A designer's brief needs to check off the client's wishlist and all the pertinent information relating to the requirements of the desired project. So, how is a design brief created and what makes a good one?
Building the right draft
A design brief starts with a basic draft. This pinpoints the best layout for the space available, and will ultimately become the backbone for the creation of a functionally safe and aesthetically pleasing bathroom.
A good design brief can't be 'one size fits all'. It needs to have an underlying theme or combination of ideas that complement the rest of the home.
Frequently, the design may be limited by the footprint or available space of established homes. In this case, ideas such as pinch space from adjoining rooms might be an option. Contrary to popular belief, reconfiguring plumbing for a better bathroom layout will not add any significant cost, especially if a room has a timber floor structure.
In some cases, it may even be better to move the bathroom completely to another room, particularly if it improves the overall flow and movement within the home.
Calculating the final cost
There are two cost elements to a renovation, the build cost and the products/fixtures and fittings. The design brief documentation will be used to define costs in the budgeting stage and, if done well, will provide the definition and clarity needed to build to a fixed cost.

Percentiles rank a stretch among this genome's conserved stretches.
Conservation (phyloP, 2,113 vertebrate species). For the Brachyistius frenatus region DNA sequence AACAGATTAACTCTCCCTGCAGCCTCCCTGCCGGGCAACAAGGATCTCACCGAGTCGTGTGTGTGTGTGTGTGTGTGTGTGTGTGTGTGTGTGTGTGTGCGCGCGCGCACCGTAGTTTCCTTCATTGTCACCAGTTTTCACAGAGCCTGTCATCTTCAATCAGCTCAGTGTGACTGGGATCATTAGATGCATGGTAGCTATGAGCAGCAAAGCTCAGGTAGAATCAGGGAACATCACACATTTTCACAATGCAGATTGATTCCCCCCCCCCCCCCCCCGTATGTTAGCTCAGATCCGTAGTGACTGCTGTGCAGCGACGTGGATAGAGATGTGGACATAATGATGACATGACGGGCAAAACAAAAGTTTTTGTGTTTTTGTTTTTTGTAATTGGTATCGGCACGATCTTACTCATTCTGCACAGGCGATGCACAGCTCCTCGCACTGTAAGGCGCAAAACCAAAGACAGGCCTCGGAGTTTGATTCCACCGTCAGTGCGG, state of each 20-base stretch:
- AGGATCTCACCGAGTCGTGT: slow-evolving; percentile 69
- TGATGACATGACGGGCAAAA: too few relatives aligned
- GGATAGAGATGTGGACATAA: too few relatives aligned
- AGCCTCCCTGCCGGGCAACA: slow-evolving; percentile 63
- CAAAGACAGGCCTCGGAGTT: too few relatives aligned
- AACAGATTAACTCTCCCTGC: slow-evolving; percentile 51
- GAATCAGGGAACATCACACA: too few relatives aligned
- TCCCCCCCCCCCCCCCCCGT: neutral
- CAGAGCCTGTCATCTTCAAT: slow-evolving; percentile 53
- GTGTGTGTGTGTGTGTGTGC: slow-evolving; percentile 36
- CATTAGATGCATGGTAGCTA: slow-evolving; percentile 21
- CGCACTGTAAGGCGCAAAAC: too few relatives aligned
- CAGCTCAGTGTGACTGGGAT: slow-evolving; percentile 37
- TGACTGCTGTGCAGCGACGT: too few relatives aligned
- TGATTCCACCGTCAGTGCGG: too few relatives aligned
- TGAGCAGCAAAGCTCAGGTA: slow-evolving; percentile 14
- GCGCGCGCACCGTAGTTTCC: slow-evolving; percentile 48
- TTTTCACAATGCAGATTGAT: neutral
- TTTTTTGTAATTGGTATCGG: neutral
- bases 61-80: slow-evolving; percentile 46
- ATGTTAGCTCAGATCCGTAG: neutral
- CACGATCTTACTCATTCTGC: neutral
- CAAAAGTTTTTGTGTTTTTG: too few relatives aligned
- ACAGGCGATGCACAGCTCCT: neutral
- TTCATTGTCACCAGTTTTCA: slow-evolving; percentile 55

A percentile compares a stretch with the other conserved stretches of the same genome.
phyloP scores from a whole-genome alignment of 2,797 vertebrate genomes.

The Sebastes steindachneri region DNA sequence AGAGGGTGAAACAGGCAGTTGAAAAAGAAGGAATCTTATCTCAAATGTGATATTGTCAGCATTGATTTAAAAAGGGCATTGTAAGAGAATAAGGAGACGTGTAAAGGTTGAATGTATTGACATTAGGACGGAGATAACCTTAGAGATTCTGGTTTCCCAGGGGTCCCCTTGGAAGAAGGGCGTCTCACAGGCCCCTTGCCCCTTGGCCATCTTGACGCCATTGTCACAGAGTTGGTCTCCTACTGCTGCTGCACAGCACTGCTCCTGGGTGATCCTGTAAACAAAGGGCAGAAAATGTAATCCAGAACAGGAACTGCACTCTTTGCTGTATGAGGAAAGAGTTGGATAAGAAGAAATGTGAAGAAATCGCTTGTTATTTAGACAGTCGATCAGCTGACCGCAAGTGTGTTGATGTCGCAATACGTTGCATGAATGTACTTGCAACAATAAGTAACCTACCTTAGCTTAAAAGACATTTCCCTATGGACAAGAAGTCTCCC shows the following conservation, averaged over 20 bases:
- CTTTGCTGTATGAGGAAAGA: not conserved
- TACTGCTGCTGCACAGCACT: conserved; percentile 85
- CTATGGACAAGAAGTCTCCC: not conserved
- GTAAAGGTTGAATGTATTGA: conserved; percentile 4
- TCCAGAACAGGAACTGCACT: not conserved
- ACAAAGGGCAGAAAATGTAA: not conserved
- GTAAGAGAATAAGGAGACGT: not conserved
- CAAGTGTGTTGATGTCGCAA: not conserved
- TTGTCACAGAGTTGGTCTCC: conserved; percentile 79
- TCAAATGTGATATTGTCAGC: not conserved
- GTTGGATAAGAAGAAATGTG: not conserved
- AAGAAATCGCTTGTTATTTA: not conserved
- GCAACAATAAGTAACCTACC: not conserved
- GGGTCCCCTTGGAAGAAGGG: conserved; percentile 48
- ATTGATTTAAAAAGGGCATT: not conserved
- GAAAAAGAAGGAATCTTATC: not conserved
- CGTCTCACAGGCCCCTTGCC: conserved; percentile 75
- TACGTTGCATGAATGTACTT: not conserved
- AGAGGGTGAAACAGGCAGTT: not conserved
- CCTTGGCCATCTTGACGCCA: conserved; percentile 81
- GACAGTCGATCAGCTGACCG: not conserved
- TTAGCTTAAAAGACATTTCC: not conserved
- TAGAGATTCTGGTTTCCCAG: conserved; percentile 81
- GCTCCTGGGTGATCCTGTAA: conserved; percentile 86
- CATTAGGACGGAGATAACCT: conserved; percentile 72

The complete design brief documentation will usually consist of three parts:
- Proposed layout sketch
- Scope of Works document
- Checklist of proposed fixtures and fittings
The proposed layout sketch is where you can explore various design options and layouts. As it's only lines on a piece of paper at this stage, you will still be able to move things around.
The Scope of Works is a document that lists all the processes for the renovation and building materials to be used in the project. This document needs to be thorough and detailed, as anything not specified here will leave the door open for misunderstandings and potential conflict when the building process starts.
A checklist of potential fixtures and fittings is the last element needed and will provide a guide as to the potential cost of the proposed products. This completes the picture for the overall budget.
Value of an expert design team
Engaging a professional designer who understands and analyses all options available will help you to make good informed decisions. Additionally, having an expert assessment of your situation and a solid plan of action before starting a major project will save you hours of time and money in the long term.
There's nothing worse than finding out halfway through the building process that there are better ways of doing things. Spending time getting the design brief in order will result in fewer regrets, less stress and fewer variations in the build process.
Originally published in Bubblesbathrooms.com.au - Click for original